Could Quitting Booze Really Have Killed Winehouse?
Sadly, yes
By Kate Seamons,  Newser Staff
Posted Jul 30, 2011 1:11 PM CDT
Amy Winehouse drinks a pint of lager as she watches The Libertines perform live at The Forum on August 25, 2010 in London, England.   (Getty Images)
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(Newser) – It wasn't too much booze that killed Amy Winehouse, but not enough. At least, that's what her family thinks felled the singer, who they say quit alcohol cold turkey three weeks before she died. We won't know the cause of her death for at least two weeks—but could "death from not drinking" really be the cause? Yes, writes Jeremy Singer-Vine for Slate's Explainer column. Mild symptoms of alcohol withdrawal range from sweating to nausea, but more serious cases can harm the nervous system, resulting in seizures or heart attacks.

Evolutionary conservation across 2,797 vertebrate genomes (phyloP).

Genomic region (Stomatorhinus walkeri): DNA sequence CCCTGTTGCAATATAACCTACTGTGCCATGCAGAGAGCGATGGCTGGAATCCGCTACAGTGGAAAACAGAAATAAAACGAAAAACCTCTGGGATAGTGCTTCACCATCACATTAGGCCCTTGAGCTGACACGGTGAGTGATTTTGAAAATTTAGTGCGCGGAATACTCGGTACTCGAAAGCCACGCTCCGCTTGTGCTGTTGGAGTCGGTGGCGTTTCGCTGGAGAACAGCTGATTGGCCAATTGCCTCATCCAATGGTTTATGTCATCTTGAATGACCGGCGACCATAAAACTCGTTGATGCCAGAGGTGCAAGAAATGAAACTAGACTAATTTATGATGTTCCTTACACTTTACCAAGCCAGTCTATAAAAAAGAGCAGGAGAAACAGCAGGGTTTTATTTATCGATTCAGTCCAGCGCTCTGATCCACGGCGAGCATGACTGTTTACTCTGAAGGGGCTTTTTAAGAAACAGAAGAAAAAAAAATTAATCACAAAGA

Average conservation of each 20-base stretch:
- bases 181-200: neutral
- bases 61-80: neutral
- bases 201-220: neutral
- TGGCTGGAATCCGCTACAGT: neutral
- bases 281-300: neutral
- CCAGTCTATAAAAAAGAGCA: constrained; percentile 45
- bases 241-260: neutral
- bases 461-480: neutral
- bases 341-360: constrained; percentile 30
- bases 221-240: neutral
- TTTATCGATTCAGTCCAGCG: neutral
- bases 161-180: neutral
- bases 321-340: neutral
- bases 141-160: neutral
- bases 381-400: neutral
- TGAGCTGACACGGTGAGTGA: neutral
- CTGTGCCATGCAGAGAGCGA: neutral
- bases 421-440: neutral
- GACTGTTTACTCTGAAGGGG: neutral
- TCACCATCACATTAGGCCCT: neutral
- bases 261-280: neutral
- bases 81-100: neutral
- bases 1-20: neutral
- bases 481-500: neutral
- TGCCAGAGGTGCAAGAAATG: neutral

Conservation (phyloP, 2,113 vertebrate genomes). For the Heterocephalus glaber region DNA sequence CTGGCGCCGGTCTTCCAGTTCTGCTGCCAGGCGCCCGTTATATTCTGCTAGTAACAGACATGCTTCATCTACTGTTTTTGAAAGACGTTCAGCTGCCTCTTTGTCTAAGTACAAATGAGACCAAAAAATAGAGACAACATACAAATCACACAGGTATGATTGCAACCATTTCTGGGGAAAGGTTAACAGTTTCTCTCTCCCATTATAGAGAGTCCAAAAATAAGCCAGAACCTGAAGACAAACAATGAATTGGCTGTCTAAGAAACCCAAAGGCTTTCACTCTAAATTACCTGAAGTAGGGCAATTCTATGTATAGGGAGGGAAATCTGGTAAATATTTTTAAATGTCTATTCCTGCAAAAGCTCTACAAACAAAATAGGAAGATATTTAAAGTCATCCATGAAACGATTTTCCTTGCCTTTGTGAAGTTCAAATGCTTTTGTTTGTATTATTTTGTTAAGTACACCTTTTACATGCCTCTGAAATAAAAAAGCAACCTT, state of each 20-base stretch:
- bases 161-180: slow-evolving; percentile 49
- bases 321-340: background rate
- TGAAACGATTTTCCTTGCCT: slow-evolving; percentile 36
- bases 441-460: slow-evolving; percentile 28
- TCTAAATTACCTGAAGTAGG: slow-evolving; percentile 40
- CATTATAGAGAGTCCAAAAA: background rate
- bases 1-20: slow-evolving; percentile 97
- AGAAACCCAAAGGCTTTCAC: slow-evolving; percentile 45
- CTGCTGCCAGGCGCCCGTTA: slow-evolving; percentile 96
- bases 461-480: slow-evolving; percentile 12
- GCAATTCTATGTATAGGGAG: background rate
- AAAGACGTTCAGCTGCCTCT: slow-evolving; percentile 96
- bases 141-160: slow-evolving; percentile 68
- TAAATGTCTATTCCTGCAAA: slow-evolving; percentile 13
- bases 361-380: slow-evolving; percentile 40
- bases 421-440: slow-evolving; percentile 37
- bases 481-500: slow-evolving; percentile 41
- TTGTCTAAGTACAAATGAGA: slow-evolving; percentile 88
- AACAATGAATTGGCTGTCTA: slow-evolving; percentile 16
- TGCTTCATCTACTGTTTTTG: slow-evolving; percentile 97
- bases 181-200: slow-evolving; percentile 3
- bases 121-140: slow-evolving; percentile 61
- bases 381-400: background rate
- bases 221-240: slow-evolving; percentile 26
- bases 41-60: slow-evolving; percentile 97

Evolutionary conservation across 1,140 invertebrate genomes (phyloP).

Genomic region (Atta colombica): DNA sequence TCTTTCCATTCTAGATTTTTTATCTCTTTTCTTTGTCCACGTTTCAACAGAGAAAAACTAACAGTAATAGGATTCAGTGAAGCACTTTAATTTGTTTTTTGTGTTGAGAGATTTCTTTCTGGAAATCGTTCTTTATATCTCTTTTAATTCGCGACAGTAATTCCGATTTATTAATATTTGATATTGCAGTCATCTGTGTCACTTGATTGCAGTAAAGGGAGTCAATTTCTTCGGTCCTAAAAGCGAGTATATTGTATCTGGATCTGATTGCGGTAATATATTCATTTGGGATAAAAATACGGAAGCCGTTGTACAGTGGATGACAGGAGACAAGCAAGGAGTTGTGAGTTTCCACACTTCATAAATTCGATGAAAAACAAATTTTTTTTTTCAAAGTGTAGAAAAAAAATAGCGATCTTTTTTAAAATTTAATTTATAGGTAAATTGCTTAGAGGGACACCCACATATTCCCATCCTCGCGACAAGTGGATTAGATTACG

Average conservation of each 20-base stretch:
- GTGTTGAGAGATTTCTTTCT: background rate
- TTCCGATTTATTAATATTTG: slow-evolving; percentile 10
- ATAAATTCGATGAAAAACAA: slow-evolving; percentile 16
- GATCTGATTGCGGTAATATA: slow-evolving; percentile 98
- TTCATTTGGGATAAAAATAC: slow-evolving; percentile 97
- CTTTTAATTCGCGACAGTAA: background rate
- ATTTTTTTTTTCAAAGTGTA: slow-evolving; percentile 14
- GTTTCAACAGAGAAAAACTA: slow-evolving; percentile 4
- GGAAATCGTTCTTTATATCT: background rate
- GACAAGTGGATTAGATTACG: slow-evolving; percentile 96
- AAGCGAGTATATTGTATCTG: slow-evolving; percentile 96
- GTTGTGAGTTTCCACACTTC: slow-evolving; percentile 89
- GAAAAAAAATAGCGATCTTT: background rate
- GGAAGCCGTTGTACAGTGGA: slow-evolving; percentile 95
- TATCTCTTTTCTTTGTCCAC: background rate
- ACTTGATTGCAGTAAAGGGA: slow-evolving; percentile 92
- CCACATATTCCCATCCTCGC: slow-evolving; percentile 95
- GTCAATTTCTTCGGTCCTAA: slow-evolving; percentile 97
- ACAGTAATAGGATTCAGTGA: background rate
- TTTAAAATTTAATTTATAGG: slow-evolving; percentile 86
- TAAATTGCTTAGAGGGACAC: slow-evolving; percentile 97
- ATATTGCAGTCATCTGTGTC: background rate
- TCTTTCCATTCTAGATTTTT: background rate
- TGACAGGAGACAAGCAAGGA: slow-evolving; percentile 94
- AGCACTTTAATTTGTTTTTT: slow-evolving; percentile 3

About 5% of those who put a sudden end to heavy drinking and are hospitalized develop delirium tremens, or "the DTs." And 5% of those patients die from the condition, which can cause hallucinations and seizures. Another danger: Wernicke's encephalopathy, a kind of brain damage brought on by the fact that booze impedes the body's ability to absorb thiamine, or vitamin B1, from the food we eat. This can ultimately destroy brain tissue, and when untreated, kills about 20% of those who suffer from it.
 

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